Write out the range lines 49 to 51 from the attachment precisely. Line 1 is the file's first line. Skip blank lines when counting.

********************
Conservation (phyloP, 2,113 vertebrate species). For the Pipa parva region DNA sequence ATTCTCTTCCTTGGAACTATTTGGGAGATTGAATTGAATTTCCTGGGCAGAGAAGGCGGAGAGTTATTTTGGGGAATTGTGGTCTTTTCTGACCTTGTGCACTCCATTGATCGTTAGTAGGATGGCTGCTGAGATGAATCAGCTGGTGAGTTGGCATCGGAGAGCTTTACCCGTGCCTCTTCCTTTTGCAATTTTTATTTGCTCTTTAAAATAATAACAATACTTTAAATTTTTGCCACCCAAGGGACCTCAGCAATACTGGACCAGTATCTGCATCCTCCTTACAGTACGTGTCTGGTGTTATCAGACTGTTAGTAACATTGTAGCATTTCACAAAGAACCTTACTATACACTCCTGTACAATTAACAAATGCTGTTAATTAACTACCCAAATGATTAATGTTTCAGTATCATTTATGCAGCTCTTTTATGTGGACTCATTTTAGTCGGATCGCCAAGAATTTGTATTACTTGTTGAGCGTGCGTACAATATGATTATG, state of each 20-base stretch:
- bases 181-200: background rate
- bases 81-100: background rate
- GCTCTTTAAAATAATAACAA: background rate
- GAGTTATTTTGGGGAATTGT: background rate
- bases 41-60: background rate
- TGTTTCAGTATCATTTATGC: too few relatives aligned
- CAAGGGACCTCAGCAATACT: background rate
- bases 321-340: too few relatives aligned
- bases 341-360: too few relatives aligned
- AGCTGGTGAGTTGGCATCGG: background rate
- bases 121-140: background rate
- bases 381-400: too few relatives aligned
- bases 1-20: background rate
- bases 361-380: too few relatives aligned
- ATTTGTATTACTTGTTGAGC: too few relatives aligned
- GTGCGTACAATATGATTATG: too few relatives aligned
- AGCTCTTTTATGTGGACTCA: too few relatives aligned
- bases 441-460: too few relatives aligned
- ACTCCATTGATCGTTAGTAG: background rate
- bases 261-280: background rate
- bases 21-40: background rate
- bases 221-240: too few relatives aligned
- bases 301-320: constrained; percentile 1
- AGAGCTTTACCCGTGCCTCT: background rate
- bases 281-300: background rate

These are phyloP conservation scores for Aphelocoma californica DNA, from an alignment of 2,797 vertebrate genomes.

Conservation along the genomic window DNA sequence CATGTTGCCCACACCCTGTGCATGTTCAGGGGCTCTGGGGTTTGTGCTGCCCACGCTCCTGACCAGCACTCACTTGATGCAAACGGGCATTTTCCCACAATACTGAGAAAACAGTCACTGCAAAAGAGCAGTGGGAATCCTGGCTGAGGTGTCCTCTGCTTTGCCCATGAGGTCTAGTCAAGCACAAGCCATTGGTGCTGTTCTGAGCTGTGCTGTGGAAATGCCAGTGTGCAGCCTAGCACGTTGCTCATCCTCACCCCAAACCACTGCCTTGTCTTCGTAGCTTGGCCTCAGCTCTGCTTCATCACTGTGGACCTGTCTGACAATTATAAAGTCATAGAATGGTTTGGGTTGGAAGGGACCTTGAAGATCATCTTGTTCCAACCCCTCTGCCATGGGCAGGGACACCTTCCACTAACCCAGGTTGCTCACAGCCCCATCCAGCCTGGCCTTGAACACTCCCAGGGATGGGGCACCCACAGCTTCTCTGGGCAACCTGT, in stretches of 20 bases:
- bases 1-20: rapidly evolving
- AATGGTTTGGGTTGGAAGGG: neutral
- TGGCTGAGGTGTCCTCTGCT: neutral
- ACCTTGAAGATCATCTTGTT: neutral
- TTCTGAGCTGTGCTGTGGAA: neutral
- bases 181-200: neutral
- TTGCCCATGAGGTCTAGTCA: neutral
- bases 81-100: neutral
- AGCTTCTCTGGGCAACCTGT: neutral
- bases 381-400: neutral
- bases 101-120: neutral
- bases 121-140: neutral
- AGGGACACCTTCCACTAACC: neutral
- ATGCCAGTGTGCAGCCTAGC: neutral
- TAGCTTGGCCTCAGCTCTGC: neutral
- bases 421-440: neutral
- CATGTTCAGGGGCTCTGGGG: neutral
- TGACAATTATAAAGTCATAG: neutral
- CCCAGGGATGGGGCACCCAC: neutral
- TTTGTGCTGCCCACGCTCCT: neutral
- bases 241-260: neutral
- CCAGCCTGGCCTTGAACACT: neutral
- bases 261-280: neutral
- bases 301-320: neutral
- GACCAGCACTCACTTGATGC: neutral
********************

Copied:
- bases 241-260: neutral
- CCAGCCTGGCCTTGAACACT: neutral
- bases 261-280: neutral